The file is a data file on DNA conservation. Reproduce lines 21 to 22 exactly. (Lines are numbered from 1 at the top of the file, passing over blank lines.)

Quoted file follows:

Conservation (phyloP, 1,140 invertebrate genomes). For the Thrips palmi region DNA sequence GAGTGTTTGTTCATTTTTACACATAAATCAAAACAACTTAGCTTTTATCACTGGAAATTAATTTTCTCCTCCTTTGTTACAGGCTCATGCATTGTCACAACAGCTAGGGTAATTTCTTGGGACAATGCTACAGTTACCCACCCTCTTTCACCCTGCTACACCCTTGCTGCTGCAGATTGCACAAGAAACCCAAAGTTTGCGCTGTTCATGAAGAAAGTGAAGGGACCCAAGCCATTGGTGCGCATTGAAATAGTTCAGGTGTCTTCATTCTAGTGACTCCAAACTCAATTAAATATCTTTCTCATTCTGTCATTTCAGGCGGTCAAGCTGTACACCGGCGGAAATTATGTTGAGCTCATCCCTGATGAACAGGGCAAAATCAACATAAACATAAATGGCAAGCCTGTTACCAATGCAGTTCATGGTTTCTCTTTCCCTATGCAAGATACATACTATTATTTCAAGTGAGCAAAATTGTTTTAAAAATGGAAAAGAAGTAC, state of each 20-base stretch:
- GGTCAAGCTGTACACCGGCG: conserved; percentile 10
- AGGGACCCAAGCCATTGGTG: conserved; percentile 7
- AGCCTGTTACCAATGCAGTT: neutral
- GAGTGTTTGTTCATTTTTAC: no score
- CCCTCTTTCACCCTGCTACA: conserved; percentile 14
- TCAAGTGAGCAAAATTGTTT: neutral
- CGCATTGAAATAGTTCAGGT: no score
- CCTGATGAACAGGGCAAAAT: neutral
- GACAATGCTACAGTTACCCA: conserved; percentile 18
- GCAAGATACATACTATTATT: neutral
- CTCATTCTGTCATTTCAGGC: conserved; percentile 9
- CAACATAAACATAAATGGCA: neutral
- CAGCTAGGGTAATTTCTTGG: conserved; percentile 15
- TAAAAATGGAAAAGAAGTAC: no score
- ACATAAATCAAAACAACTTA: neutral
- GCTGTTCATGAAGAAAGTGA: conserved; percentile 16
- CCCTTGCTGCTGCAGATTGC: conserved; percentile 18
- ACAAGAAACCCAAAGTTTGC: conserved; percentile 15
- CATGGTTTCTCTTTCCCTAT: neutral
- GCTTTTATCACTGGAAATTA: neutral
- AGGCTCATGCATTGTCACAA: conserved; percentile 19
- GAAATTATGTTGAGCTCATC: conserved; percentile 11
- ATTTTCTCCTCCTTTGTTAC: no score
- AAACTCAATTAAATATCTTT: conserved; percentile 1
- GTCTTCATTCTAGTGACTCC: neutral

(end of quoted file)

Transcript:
- GCTTTTATCACTGGAAATTA: neutral
- AGGCTCATGCATTGTCACAA: conserved; percentile 19